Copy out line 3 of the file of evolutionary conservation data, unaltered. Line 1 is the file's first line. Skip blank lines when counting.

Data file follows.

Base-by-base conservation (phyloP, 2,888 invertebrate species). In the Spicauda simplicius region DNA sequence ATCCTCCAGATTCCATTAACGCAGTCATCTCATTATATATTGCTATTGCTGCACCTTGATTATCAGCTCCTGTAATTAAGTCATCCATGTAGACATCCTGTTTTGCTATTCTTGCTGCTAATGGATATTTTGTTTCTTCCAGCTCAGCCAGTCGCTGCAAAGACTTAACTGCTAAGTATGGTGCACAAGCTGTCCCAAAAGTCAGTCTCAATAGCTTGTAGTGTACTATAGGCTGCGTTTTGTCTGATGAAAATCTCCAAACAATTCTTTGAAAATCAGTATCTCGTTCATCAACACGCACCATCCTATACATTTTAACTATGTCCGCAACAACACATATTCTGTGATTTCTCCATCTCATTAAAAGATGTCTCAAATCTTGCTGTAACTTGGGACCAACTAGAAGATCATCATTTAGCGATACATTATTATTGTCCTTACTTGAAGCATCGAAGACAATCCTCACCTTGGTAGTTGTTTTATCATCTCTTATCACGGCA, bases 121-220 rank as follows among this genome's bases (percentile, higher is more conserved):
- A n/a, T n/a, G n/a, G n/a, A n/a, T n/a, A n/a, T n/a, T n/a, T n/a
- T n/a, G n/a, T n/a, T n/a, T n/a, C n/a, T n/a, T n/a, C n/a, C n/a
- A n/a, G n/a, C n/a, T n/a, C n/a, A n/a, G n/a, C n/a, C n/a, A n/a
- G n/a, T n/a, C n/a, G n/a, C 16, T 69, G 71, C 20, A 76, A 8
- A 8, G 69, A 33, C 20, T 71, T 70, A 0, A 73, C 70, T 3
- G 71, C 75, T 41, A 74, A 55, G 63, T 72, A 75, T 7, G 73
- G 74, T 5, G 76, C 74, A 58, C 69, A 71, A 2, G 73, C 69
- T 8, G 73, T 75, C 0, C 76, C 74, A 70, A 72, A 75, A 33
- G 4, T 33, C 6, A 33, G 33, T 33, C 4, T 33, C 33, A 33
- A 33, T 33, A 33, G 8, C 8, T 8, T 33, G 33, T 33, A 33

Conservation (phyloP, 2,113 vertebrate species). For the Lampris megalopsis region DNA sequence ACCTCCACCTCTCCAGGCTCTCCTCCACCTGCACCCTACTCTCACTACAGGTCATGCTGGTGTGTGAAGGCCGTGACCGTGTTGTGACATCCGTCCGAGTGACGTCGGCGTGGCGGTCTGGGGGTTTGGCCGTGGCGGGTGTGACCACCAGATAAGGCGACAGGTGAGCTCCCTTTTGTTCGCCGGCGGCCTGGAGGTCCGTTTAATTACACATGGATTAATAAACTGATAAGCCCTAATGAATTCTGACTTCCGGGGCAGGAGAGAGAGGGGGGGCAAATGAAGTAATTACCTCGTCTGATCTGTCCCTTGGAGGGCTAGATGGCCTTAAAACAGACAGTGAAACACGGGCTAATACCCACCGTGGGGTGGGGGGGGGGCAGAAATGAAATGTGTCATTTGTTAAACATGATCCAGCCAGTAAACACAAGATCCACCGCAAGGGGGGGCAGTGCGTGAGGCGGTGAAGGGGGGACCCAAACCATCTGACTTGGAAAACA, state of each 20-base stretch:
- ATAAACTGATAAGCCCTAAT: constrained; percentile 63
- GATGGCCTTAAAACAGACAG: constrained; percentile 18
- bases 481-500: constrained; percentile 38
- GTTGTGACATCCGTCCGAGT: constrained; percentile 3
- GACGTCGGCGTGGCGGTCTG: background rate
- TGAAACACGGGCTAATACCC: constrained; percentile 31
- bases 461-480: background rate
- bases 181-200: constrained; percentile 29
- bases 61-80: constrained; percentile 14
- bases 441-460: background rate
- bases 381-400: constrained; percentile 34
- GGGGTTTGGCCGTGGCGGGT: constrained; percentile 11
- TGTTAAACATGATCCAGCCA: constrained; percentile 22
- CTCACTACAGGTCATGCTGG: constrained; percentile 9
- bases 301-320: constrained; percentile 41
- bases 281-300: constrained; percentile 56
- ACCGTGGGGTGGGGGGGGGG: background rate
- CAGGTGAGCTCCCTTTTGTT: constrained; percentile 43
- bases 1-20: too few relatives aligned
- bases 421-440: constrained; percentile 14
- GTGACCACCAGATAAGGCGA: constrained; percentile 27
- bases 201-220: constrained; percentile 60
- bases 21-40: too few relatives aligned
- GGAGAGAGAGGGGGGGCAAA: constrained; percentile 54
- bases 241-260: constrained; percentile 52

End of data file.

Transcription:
- T n/a, G n/a, T n/a, T n/a, T n/a, C n/a, T n/a, T n/a, C n/a, C n/a